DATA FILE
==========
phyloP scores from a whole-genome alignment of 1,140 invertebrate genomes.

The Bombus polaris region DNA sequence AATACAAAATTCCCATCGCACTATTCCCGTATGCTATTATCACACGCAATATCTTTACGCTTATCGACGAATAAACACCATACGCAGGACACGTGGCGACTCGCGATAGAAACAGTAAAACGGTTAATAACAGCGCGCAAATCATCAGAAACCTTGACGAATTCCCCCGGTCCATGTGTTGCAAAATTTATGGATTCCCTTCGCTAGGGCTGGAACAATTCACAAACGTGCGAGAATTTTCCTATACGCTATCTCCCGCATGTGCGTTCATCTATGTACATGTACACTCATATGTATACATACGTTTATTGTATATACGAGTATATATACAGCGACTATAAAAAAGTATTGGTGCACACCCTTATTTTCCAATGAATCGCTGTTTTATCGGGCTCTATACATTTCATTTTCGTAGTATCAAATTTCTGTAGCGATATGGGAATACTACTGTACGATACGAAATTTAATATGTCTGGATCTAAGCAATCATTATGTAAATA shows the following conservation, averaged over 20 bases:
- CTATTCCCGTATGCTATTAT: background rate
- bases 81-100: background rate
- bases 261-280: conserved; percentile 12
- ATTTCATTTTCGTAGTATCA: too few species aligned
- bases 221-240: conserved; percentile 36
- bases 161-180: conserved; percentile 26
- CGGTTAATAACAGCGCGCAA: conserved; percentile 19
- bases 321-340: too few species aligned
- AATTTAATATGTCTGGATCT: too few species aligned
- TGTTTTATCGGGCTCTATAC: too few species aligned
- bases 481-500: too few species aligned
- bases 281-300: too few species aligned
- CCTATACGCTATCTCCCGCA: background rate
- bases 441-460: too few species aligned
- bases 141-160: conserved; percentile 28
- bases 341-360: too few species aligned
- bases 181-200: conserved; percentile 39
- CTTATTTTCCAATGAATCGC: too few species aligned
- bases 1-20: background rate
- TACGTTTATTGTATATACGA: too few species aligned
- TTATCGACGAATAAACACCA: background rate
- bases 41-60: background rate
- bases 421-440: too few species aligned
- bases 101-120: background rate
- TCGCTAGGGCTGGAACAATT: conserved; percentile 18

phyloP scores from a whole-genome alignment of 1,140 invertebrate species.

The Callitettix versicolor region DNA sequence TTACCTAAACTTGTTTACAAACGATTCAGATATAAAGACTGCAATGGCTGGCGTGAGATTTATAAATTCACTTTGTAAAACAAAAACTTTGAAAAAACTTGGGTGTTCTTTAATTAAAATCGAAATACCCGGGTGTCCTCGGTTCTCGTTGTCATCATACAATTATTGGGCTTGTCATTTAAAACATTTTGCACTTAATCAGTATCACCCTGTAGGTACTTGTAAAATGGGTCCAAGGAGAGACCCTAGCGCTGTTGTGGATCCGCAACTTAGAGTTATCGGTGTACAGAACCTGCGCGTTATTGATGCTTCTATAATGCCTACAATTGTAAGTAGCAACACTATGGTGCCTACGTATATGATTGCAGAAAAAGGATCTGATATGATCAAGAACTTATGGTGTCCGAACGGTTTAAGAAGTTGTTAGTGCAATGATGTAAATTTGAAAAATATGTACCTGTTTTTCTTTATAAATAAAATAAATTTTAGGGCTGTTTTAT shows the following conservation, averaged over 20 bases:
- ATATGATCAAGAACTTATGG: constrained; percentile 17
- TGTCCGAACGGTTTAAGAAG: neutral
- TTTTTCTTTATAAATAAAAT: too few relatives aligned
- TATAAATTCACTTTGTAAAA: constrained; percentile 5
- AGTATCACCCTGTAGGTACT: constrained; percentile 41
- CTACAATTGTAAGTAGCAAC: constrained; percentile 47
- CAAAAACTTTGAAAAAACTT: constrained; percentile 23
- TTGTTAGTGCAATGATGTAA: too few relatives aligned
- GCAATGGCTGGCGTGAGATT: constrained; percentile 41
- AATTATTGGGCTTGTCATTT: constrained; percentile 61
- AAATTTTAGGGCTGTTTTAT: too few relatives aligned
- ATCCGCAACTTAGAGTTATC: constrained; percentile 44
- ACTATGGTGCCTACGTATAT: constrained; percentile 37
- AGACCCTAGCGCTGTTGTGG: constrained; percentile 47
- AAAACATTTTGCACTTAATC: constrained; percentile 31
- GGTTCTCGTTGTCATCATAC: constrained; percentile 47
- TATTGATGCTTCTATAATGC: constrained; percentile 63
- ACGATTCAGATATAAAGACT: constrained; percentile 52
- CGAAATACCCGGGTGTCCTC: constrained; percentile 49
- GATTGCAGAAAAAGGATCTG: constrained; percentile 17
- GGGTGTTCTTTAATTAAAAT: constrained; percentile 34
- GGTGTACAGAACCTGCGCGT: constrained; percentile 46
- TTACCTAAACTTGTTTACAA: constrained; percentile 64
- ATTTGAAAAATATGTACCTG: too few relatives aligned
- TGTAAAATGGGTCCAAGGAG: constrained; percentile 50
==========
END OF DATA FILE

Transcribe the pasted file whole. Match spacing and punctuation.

phyloP scores from a whole-genome alignment of 1,140 invertebrate genomes.

The Bombus polaris region DNA sequence AATACAAAATTCCCATCGCACTATTCCCGTATGCTATTATCACACGCAATATCTTTACGCTTATCGACGAATAAACACCATACGCAGGACACGTGGCGACTCGCGATAGAAACAGTAAAACGGTTAATAACAGCGCGCAAATCATCAGAAACCTTGACGAATTCCCCCGGTCCATGTGTTGCAAAATTTATGGATTCCCTTCGCTAGGGCTGGAACAATTCACAAACGTGCGAGAATTTTCCTATACGCTATCTCCCGCATGTGCGTTCATCTATGTACATGTACACTCATATGTATACATACGTTTATTGTATATACGAGTATATATACAGCGACTATAAAAAAGTATTGGTGCACACCCTTATTTTCCAATGAATCGCTGTTTTATCGGGCTCTATACATTTCATTTTCGTAGTATCAAATTTCTGTAGCGATATGGGAATACTACTGTACGATACGAAATTTAATATGTCTGGATCTAAGCAATCATTATGTAAATA shows the following conservation, averaged over 20 bases:
- CTATTCCCGTATGCTATTAT: background rate
- bases 81-100: background rate
- bases 261-280: conserved; percentile 12
- ATTTCATTTTCGTAGTATCA: too few species aligned
- bases 221-240: conserved; percentile 36
- bases 161-180: conserved; percentile 26
- CGGTTAATAACAGCGCGCAA: conserved; percentile 19
- bases 321-340: too few species aligned
- AATTTAATATGTCTGGATCT: too few species aligned
- TGTTTTATCGGGCTCTATAC: too few species aligned
- bases 481-500: too few species aligned
- bases 281-300: too few species aligned
- CCTATACGCTATCTCCCGCA: background rate
- bases 441-460: too few species aligned
- bases 141-160: conserved; percentile 28
- bases 341-360: too few species aligned
- bases 181-200: conserved; percentile 39
- CTTATTTTCCAATGAATCGC: too few species aligned
- bases 1-20: background rate
- TACGTTTATTGTATATACGA: too few species aligned
- TTATCGACGAATAAACACCA: background rate
- bases 41-60: background rate
- bases 421-440: too few species aligned
- bases 101-120: background rate
- TCGCTAGGGCTGGAACAATT: conserved; percentile 18

phyloP scores from a whole-genome alignment of 1,140 invertebrate species.

The Callitettix versicolor region DNA sequence TTACCTAAACTTGTTTACAAACGATTCAGATATAAAGACTGCAATGGCTGGCGTGAGATTTATAAATTCACTTTGTAAAACAAAAACTTTGAAAAAACTTGGGTGTTCTTTAATTAAAATCGAAATACCCGGGTGTCCTCGGTTCTCGTTGTCATCATACAATTATTGGGCTTGTCATTTAAAACATTTTGCACTTAATCAGTATCACCCTGTAGGTACTTGTAAAATGGGTCCAAGGAGAGACCCTAGCGCTGTTGTGGATCCGCAACTTAGAGTTATCGGTGTACAGAACCTGCGCGTTATTGATGCTTCTATAATGCCTACAATTGTAAGTAGCAACACTATGGTGCCTACGTATATGATTGCAGAAAAAGGATCTGATATGATCAAGAACTTATGGTGTCCGAACGGTTTAAGAAGTTGTTAGTGCAATGATGTAAATTTGAAAAATATGTACCTGTTTTTCTTTATAAATAAAATAAATTTTAGGGCTGTTTTAT shows the following conservation, averaged over 20 bases:
- ATATGATCAAGAACTTATGG: constrained; percentile 17
- TGTCCGAACGGTTTAAGAAG: neutral
- TTTTTCTTTATAAATAAAAT: too few relatives aligned
- TATAAATTCACTTTGTAAAA: constrained; percentile 5
- AGTATCACCCTGTAGGTACT: constrained; percentile 41
- CTACAATTGTAAGTAGCAAC: constrained; percentile 47
- CAAAAACTTTGAAAAAACTT: constrained; percentile 23
- TTGTTAGTGCAATGATGTAA: too few relatives aligned
- GCAATGGCTGGCGTGAGATT: constrained; percentile 41
- AATTATTGGGCTTGTCATTT: constrained; percentile 61
- AAATTTTAGGGCTGTTTTAT: too few relatives aligned
- ATCCGCAACTTAGAGTTATC: constrained; percentile 44
- ACTATGGTGCCTACGTATAT: constrained; percentile 37
- AGACCCTAGCGCTGTTGTGG: constrained; percentile 47
- AAAACATTTTGCACTTAATC: constrained; percentile 31
- GGTTCTCGTTGTCATCATAC: constrained; percentile 47
- TATTGATGCTTCTATAATGC: constrained; percentile 63
- ACGATTCAGATATAAAGACT: constrained; percentile 52
- CGAAATACCCGGGTGTCCTC: constrained; percentile 49
- GATTGCAGAAAAAGGATCTG: constrained; percentile 17
- GGGTGTTCTTTAATTAAAAT: constrained; percentile 34
- GGTGTACAGAACCTGCGCGT: constrained; percentile 46
- TTACCTAAACTTGTTTACAA: constrained; percentile 64
- ATTTGAAAAATATGTACCTG: too few relatives aligned
- TGTAAAATGGGTCCAAGGAG: constrained; percentile 50